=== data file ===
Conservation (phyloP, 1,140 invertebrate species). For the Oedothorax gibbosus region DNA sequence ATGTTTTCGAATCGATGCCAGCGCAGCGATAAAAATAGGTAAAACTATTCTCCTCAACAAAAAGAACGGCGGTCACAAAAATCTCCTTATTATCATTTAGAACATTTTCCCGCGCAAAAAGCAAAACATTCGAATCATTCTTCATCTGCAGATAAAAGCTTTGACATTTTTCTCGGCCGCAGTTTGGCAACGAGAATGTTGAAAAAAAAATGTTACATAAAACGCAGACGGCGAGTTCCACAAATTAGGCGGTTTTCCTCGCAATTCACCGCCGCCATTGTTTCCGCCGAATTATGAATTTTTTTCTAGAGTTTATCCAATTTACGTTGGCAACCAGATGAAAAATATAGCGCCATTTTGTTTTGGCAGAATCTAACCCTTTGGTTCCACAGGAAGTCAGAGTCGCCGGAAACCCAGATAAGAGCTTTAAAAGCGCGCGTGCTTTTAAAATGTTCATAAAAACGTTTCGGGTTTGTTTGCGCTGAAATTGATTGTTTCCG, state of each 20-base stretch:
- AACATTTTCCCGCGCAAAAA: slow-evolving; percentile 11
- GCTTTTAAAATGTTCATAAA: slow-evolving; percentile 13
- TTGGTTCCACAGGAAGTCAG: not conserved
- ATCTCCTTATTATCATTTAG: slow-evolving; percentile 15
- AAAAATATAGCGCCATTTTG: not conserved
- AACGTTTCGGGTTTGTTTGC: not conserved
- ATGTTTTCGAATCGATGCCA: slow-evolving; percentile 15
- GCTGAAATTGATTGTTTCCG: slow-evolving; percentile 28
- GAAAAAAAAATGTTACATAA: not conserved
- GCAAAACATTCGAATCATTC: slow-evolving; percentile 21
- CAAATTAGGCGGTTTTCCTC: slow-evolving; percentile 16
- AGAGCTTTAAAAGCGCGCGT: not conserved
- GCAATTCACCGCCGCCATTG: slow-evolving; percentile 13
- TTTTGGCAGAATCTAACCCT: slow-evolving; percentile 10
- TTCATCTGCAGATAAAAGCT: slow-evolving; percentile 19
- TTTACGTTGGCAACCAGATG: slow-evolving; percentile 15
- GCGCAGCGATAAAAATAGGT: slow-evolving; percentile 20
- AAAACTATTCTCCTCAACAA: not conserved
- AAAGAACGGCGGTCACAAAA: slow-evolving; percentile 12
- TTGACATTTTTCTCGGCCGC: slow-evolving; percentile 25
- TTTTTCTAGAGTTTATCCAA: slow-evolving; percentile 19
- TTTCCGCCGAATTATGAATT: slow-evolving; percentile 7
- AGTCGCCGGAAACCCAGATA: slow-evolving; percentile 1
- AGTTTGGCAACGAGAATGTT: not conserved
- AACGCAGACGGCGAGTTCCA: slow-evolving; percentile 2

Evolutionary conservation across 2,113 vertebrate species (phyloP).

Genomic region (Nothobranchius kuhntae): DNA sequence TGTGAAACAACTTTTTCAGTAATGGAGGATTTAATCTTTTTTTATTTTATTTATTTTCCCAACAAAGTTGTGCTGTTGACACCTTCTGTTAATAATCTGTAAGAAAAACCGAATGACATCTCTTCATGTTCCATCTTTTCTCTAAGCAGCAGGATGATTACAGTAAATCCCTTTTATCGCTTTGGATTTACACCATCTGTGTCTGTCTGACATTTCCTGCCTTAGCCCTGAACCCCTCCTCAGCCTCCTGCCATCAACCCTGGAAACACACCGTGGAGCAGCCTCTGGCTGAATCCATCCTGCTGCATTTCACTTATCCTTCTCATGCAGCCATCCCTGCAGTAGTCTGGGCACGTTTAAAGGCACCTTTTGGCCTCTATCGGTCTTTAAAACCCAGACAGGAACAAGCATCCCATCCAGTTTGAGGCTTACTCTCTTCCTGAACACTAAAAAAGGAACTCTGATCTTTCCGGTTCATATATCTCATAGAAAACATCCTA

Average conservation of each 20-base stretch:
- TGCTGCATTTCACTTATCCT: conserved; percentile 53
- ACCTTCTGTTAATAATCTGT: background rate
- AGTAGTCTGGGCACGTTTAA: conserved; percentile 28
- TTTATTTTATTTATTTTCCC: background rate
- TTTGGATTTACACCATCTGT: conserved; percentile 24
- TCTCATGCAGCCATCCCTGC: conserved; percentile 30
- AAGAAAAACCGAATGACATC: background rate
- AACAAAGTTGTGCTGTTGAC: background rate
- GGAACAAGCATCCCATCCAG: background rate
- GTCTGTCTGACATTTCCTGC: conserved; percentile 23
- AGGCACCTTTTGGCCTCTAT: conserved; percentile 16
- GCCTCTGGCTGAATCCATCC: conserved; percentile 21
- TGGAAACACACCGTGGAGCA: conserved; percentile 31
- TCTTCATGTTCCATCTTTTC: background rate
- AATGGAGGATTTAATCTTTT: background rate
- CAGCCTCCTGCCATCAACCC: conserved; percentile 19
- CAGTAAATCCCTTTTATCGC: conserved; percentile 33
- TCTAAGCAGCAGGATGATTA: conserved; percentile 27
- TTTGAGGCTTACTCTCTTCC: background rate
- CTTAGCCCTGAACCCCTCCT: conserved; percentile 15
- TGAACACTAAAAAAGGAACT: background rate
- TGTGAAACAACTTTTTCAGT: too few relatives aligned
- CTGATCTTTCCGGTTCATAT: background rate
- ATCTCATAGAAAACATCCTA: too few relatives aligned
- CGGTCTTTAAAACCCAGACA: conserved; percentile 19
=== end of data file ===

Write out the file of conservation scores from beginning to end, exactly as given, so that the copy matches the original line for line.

Conservation (phyloP, 1,140 invertebrate species). For the Oedothorax gibbosus region DNA sequence ATGTTTTCGAATCGATGCCAGCGCAGCGATAAAAATAGGTAAAACTATTCTCCTCAACAAAAAGAACGGCGGTCACAAAAATCTCCTTATTATCATTTAGAACATTTTCCCGCGCAAAAAGCAAAACATTCGAATCATTCTTCATCTGCAGATAAAAGCTTTGACATTTTTCTCGGCCGCAGTTTGGCAACGAGAATGTTGAAAAAAAAATGTTACATAAAACGCAGACGGCGAGTTCCACAAATTAGGCGGTTTTCCTCGCAATTCACCGCCGCCATTGTTTCCGCCGAATTATGAATTTTTTTCTAGAGTTTATCCAATTTACGTTGGCAACCAGATGAAAAATATAGCGCCATTTTGTTTTGGCAGAATCTAACCCTTTGGTTCCACAGGAAGTCAGAGTCGCCGGAAACCCAGATAAGAGCTTTAAAAGCGCGCGTGCTTTTAAAATGTTCATAAAAACGTTTCGGGTTTGTTTGCGCTGAAATTGATTGTTTCCG, state of each 20-base stretch:
- AACATTTTCCCGCGCAAAAA: slow-evolving; percentile 11
- GCTTTTAAAATGTTCATAAA: slow-evolving; percentile 13
- TTGGTTCCACAGGAAGTCAG: not conserved
- ATCTCCTTATTATCATTTAG: slow-evolving; percentile 15
- AAAAATATAGCGCCATTTTG: not conserved
- AACGTTTCGGGTTTGTTTGC: not conserved
- ATGTTTTCGAATCGATGCCA: slow-evolving; percentile 15
- GCTGAAATTGATTGTTTCCG: slow-evolving; percentile 28
- GAAAAAAAAATGTTACATAA: not conserved
- GCAAAACATTCGAATCATTC: slow-evolving; percentile 21
- CAAATTAGGCGGTTTTCCTC: slow-evolving; percentile 16
- AGAGCTTTAAAAGCGCGCGT: not conserved
- GCAATTCACCGCCGCCATTG: slow-evolving; percentile 13
- TTTTGGCAGAATCTAACCCT: slow-evolving; percentile 10
- TTCATCTGCAGATAAAAGCT: slow-evolving; percentile 19
- TTTACGTTGGCAACCAGATG: slow-evolving; percentile 15
- GCGCAGCGATAAAAATAGGT: slow-evolving; percentile 20
- AAAACTATTCTCCTCAACAA: not conserved
- AAAGAACGGCGGTCACAAAA: slow-evolving; percentile 12
- TTGACATTTTTCTCGGCCGC: slow-evolving; percentile 25
- TTTTTCTAGAGTTTATCCAA: slow-evolving; percentile 19
- TTTCCGCCGAATTATGAATT: slow-evolving; percentile 7
- AGTCGCCGGAAACCCAGATA: slow-evolving; percentile 1
- AGTTTGGCAACGAGAATGTT: not conserved
- AACGCAGACGGCGAGTTCCA: slow-evolving; percentile 2

Evolutionary conservation across 2,113 vertebrate species (phyloP).

Genomic region (Nothobranchius kuhntae): DNA sequence TGTGAAACAACTTTTTCAGTAATGGAGGATTTAATCTTTTTTTATTTTATTTATTTTCCCAACAAAGTTGTGCTGTTGACACCTTCTGTTAATAATCTGTAAGAAAAACCGAATGACATCTCTTCATGTTCCATCTTTTCTCTAAGCAGCAGGATGATTACAGTAAATCCCTTTTATCGCTTTGGATTTACACCATCTGTGTCTGTCTGACATTTCCTGCCTTAGCCCTGAACCCCTCCTCAGCCTCCTGCCATCAACCCTGGAAACACACCGTGGAGCAGCCTCTGGCTGAATCCATCCTGCTGCATTTCACTTATCCTTCTCATGCAGCCATCCCTGCAGTAGTCTGGGCACGTTTAAAGGCACCTTTTGGCCTCTATCGGTCTTTAAAACCCAGACAGGAACAAGCATCCCATCCAGTTTGAGGCTTACTCTCTTCCTGAACACTAAAAAAGGAACTCTGATCTTTCCGGTTCATATATCTCATAGAAAACATCCTA

Average conservation of each 20-base stretch:
- TGCTGCATTTCACTTATCCT: conserved; percentile 53
- ACCTTCTGTTAATAATCTGT: background rate
- AGTAGTCTGGGCACGTTTAA: conserved; percentile 28
- TTTATTTTATTTATTTTCCC: background rate
- TTTGGATTTACACCATCTGT: conserved; percentile 24
- TCTCATGCAGCCATCCCTGC: conserved; percentile 30
- AAGAAAAACCGAATGACATC: background rate
- AACAAAGTTGTGCTGTTGAC: background rate
- GGAACAAGCATCCCATCCAG: background rate
- GTCTGTCTGACATTTCCTGC: conserved; percentile 23
- AGGCACCTTTTGGCCTCTAT: conserved; percentile 16
- GCCTCTGGCTGAATCCATCC: conserved; percentile 21
- TGGAAACACACCGTGGAGCA: conserved; percentile 31
- TCTTCATGTTCCATCTTTTC: background rate
- AATGGAGGATTTAATCTTTT: background rate
- CAGCCTCCTGCCATCAACCC: conserved; percentile 19
- CAGTAAATCCCTTTTATCGC: conserved; percentile 33
- TCTAAGCAGCAGGATGATTA: conserved; percentile 27
- TTTGAGGCTTACTCTCTTCC: background rate
- CTTAGCCCTGAACCCCTCCT: conserved; percentile 15
- TGAACACTAAAAAAGGAACT: background rate
- TGTGAAACAACTTTTTCAGT: too few relatives aligned
- CTGATCTTTCCGGTTCATAT: background rate
- ATCTCATAGAAAACATCCTA: too few relatives aligned
- CGGTCTTTAAAACCCAGACA: conserved; percentile 19